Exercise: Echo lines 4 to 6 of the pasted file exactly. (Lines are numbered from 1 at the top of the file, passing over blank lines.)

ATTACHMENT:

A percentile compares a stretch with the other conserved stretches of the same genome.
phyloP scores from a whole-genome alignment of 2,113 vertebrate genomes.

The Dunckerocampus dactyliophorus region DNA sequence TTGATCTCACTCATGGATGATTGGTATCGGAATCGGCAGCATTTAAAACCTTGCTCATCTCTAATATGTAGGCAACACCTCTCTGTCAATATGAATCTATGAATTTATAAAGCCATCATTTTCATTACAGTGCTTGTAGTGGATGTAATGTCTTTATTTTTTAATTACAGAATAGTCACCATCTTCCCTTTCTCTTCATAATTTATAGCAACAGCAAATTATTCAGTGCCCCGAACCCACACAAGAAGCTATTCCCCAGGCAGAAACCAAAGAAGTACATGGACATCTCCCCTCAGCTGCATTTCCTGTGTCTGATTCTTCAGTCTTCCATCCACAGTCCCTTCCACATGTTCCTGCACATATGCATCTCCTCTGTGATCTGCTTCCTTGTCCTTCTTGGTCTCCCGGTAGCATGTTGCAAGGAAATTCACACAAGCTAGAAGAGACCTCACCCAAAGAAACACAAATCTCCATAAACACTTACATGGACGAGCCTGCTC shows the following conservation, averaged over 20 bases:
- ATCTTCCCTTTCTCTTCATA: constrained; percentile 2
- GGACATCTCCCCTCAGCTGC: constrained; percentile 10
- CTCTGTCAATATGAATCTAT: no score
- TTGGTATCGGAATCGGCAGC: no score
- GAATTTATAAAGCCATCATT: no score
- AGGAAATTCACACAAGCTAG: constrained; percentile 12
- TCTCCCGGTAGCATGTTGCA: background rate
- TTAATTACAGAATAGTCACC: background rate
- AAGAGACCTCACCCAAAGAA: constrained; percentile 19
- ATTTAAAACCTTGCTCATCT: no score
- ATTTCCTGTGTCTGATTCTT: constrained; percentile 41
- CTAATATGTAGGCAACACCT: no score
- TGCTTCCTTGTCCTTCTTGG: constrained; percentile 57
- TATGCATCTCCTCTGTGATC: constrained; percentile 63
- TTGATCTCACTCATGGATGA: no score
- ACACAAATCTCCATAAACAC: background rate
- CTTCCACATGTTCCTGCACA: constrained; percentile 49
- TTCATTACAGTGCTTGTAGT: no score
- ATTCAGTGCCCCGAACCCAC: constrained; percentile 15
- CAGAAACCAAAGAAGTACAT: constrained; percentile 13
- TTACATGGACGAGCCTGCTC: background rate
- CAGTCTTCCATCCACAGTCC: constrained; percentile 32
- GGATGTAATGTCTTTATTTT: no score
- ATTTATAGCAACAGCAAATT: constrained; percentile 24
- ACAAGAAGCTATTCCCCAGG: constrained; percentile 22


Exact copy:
- ATCTTCCCTTTCTCTTCATA: constrained; percentile 2
- GGACATCTCCCCTCAGCTGC: constrained; percentile 10
- CTCTGTCAATATGAATCTAT: no score